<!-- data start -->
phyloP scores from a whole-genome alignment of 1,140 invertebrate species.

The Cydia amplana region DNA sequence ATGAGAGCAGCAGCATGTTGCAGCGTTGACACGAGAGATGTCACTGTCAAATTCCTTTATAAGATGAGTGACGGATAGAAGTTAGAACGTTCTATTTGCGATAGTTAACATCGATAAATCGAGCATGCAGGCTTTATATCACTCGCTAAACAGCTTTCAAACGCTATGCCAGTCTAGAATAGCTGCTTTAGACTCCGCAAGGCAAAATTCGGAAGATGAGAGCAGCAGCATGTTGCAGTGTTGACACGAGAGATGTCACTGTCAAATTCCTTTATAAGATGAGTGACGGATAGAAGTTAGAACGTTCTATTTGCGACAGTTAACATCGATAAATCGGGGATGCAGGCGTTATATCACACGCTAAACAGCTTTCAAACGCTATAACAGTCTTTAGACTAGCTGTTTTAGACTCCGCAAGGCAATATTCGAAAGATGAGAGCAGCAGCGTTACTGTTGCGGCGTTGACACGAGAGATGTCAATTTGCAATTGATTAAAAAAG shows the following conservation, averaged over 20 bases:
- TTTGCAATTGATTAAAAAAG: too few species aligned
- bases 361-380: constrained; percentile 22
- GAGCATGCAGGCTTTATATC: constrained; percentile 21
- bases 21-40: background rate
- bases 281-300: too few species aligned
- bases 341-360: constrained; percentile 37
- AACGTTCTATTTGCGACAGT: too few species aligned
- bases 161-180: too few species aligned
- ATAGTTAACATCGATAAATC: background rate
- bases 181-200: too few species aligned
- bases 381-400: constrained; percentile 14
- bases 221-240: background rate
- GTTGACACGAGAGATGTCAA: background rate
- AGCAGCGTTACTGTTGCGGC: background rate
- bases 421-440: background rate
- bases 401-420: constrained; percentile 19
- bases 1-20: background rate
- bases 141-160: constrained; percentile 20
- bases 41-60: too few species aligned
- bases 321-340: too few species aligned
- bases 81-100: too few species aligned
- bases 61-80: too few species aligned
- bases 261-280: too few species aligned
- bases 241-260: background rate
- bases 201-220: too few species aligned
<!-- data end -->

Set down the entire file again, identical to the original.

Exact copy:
phyloP scores from a whole-genome alignment of 1,140 invertebrate species.

The Cydia amplana region DNA sequence ATGAGAGCAGCAGCATGTTGCAGCGTTGACACGAGAGATGTCACTGTCAAATTCCTTTATAAGATGAGTGACGGATAGAAGTTAGAACGTTCTATTTGCGATAGTTAACATCGATAAATCGAGCATGCAGGCTTTATATCACTCGCTAAACAGCTTTCAAACGCTATGCCAGTCTAGAATAGCTGCTTTAGACTCCGCAAGGCAAAATTCGGAAGATGAGAGCAGCAGCATGTTGCAGTGTTGACACGAGAGATGTCACTGTCAAATTCCTTTATAAGATGAGTGACGGATAGAAGTTAGAACGTTCTATTTGCGACAGTTAACATCGATAAATCGGGGATGCAGGCGTTATATCACACGCTAAACAGCTTTCAAACGCTATAACAGTCTTTAGACTAGCTGTTTTAGACTCCGCAAGGCAATATTCGAAAGATGAGAGCAGCAGCGTTACTGTTGCGGCGTTGACACGAGAGATGTCAATTTGCAATTGATTAAAAAAG shows the following conservation, averaged over 20 bases:
- TTTGCAATTGATTAAAAAAG: too few species aligned
- bases 361-380: constrained; percentile 22
- GAGCATGCAGGCTTTATATC: constrained; percentile 21
- bases 21-40: background rate
- bases 281-300: too few species aligned
- bases 341-360: constrained; percentile 37
- AACGTTCTATTTGCGACAGT: too few species aligned
- bases 161-180: too few species aligned
- ATAGTTAACATCGATAAATC: background rate
- bases 181-200: too few species aligned
- bases 381-400: constrained; percentile 14
- bases 221-240: background rate
- GTTGACACGAGAGATGTCAA: background rate
- AGCAGCGTTACTGTTGCGGC: background rate
- bases 421-440: background rate
- bases 401-420: constrained; percentile 19
- bases 1-20: background rate
- bases 141-160: constrained; percentile 20
- bases 41-60: too few species aligned
- bases 321-340: too few species aligned
- bases 81-100: too few species aligned
- bases 61-80: too few species aligned
- bases 261-280: too few species aligned
- bases 241-260: background rate
- bases 201-220: too few species aligned